A simple, rapid, and sensitive visual detection method for observing cucumber green mottle mosaic virus was reported based on the template-independent polymerization activity of terminal deoxynucleotidyl transferase (TdT), coupled with the cascade amplification of Mg2+-dependent DNAzyme and hemin/G-quadruplex DNAzyme. Briefly, the hybridized dsDNA of T1/P1 was cut into two parts at its position of 5′-AA↓CG↑TT-3′ by the restricted enzyme AcII. The longer, newborn fragment originating from P1 was tailed at its 3’-end by oligo dG, and an intact enzymatic sequence of Mg2+-dependent DNAzyme was generated. The substrate sequence in the loop segment of the hairpin probe (HP) hybridized with the newborn enzymatic sequence and was cleaved into two parts in the presence of Mg2+. The locked G-quadruplex sequence in the stem segment of the HP was released, which catalyzed the oxidation of ABTS2- in the presence of H2O2, and the resulting solution turned green. A correlation between the absorbance and concentration of T1 was obtained in a range from 0.1 pM to 2 nM, with a detection limit of 0.1 pM. In addition to promoting a lower detection limit and shorter monitoring time, this method also demonstrated an excellent selectivity to single or double nucleotide changes. Therefore, the designed strategy provided a rapid and efficient platform for viral inspection and plant protection. Full article
(This article belongs to the Special Issue Sensors for Toxins and Pathogen Detection 2019)
Show Figures

Figure 1

Open AccessArticle
MAPLE Assembled Acetylcholinesterase–Polyethylenimine Hybrid and Multilayered Interfaces for Toxic Gases Detection
Sensors 2018, 18(12), 4265; https://doi.org/10.3390/s18124265 - 04 Dec 2018
Cited by 8 | Viewed by 1163
Abstract
Developing a controlled method for obtaining hybrid enzymatic-based interfaces for sensing application require the use of a multiuse, reusable sensor. By controlling the interface characteristics in terms of the surface chemistry, thickness, and roughness, a tailored response toward various toxic compounds can be [...] Read more.
Developing a controlled method for obtaining hybrid enzymatic-based interfaces for sensing application require the use of a multiuse, reusable sensor. By controlling the interface characteristics in terms of the surface chemistry, thickness, and roughness, a tailored response toward various toxic compounds can be obtained, regarding both materials used as active surfaces and fabrication methods. Herein, we report a preliminary study on using a laser-based method (i.e., matrix-assisted pulsed laser evaporation, or MAPLE) for obtaining active polymeric–enzymatic interfaces as hybrid or layered coatings for detecting toxic vapors. The MAPLE fabrication consisted of the simultaneous alternating evaporation of layers of polyethylenimine (PEI) and acetylcholinesterase (AchE) in order to obtain active surfaces as both hybrid PEI-AchE and a PEI/AchE layered coating, respectively. The deposition processes of the polymer and enzyme were carried out using a double-target system and a Nd:YAG pulsed laser, operating at 0.45 J/cm2 fluences with a wavelength of 266 nm and a repetition rate of 10 Hz. Fourier transform infrared spectroscopy revealed no significant changes in the functional groups of both hybrid and layered coatings compared with the initial material. The thickness and roughness, as well as the morphologies of the coatings revealed by atomic force microscopy and scanning electron microscopy showed coatings thicker than two μm that had smooth surfaces and average roughness values below six nm. The sensors were tested with simulants for nerve gases and pesticides containing phosphonate ester groups, namely dimethyl methylphosphonate (DMMP) and diisopropyl methylphosphonate (DIMP), and a different sensitivity was shown to the selected chemical agents for each of the sensors. The best sensitivities for DMMP and DIMP obtained by using a PEI-AchE coated sensor are 65 kHz and 200 kHz, respectively, whereas the best sensitivity when using multilayered interfaces is 30 kHz and 10 KHz for DIMP and DMMP, respectively. Full article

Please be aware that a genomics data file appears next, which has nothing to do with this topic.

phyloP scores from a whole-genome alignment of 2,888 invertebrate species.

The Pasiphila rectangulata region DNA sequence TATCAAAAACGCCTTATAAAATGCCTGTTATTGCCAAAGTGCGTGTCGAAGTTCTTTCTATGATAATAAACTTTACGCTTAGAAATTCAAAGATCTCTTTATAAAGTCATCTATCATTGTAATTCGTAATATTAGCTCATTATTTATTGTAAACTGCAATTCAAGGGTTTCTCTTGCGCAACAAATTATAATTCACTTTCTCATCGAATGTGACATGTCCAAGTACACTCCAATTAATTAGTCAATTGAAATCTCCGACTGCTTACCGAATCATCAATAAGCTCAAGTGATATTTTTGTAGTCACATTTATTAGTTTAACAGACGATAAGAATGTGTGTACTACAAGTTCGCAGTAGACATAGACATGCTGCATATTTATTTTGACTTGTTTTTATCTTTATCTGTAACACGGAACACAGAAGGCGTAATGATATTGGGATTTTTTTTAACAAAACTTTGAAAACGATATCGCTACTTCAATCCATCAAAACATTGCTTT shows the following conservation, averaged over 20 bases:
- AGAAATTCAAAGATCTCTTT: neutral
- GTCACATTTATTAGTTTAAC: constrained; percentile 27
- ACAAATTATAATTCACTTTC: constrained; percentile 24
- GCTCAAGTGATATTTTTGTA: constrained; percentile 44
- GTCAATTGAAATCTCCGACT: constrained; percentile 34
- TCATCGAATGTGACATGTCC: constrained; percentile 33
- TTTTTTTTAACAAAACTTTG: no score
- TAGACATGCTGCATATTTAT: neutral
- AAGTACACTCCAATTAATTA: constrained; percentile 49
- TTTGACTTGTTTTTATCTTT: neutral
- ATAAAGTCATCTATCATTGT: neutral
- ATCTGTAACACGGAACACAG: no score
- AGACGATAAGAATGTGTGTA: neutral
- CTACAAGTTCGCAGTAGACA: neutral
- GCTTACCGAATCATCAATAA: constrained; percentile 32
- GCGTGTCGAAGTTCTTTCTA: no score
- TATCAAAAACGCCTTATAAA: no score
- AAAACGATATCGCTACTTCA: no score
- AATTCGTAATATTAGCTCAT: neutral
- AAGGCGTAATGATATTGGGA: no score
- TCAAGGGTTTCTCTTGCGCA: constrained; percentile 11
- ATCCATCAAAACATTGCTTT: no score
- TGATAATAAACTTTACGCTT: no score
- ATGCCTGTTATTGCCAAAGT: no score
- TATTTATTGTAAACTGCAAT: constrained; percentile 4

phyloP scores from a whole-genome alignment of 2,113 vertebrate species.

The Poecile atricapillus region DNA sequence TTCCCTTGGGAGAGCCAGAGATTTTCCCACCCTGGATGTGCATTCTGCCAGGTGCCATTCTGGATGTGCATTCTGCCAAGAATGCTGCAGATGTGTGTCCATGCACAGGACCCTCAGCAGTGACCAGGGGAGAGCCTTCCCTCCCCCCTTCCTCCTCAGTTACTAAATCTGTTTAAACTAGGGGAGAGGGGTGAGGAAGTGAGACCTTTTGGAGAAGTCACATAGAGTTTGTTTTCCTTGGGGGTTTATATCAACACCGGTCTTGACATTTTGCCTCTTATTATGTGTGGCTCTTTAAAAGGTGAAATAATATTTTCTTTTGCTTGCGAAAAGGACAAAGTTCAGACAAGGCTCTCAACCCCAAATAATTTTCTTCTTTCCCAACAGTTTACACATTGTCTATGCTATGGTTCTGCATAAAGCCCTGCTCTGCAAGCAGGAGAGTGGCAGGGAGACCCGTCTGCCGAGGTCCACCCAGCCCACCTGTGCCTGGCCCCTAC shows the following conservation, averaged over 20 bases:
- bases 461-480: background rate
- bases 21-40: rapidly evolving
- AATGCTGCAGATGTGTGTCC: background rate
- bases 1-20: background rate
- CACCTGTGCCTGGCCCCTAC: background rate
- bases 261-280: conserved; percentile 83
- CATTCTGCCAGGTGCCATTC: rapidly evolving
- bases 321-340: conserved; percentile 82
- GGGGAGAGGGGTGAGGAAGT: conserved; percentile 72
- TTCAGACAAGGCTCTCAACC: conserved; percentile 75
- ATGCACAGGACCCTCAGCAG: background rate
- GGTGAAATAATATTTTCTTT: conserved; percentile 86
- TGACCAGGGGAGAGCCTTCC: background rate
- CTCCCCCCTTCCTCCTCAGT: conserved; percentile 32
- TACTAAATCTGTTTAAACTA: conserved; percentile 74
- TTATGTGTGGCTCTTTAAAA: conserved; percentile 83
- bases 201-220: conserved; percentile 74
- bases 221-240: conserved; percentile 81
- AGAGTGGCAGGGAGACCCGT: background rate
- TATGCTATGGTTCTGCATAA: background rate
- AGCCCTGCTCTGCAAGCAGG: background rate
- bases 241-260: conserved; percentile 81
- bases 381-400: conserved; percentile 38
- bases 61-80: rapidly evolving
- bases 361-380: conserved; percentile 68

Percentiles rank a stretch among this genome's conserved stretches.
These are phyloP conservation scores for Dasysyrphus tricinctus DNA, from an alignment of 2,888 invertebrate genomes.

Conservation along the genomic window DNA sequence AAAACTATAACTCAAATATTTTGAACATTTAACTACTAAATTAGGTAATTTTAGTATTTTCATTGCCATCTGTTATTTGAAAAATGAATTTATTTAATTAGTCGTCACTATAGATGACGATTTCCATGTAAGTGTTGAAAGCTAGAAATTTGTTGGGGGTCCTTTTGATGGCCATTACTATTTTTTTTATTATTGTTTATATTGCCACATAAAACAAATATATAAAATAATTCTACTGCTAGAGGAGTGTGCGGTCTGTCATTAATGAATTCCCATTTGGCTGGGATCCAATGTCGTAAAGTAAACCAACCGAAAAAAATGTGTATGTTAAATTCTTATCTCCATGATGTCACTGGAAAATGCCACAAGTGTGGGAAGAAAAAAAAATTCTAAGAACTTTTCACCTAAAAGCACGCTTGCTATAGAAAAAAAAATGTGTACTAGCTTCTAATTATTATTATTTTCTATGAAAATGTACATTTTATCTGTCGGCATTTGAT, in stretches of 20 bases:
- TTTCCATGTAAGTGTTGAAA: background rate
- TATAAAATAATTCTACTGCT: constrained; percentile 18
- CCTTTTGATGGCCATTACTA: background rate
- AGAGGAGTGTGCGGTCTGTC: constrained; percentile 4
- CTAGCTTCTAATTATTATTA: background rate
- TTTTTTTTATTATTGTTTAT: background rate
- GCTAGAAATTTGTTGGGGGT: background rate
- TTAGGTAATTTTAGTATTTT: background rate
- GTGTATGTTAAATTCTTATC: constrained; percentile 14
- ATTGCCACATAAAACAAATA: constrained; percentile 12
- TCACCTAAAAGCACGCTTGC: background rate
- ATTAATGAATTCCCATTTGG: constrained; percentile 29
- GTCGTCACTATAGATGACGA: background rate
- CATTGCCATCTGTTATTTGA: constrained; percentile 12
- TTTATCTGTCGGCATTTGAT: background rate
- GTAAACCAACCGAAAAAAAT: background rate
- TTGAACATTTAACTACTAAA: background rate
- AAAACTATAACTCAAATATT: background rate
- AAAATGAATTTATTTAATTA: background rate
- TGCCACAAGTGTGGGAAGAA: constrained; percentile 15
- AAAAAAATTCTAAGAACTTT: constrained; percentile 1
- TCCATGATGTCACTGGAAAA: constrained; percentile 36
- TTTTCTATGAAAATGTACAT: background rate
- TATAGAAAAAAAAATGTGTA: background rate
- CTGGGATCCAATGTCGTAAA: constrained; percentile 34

(This article belongs to the Special Issue Sensors for Toxins and Pathogen Detection 2019)
Show Figures

Figure 1

Back to TopTop